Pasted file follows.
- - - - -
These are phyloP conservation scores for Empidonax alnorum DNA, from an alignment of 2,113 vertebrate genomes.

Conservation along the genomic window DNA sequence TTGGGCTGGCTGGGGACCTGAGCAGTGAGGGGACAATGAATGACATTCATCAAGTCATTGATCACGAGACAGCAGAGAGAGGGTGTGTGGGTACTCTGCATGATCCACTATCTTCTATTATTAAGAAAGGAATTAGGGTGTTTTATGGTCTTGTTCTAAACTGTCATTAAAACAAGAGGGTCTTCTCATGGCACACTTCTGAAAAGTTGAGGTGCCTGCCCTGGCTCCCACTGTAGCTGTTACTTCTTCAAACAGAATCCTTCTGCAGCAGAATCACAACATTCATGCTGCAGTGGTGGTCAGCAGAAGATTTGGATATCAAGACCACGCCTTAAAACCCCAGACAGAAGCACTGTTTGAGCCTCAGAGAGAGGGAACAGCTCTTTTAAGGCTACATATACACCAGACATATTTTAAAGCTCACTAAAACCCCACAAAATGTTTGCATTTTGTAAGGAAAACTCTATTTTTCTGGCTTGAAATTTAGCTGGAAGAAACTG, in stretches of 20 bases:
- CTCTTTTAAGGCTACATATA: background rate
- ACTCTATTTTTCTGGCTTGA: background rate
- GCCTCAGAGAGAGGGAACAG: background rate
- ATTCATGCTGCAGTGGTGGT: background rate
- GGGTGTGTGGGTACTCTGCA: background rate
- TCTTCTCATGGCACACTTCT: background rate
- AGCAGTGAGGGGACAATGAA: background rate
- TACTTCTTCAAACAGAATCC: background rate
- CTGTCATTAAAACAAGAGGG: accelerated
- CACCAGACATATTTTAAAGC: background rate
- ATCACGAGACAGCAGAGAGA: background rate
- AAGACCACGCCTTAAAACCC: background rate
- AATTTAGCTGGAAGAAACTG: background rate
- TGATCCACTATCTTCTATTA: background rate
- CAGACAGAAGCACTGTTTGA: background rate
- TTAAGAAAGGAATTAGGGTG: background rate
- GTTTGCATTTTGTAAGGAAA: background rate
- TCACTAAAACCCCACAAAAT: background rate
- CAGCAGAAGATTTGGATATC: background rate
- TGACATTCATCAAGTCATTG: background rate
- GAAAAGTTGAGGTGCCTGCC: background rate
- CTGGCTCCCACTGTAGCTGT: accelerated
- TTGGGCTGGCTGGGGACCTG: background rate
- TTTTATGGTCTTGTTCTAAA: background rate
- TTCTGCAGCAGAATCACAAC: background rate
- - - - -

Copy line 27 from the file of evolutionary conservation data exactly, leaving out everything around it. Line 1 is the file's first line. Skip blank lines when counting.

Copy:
- TTCTGCAGCAGAATCACAAC: background rate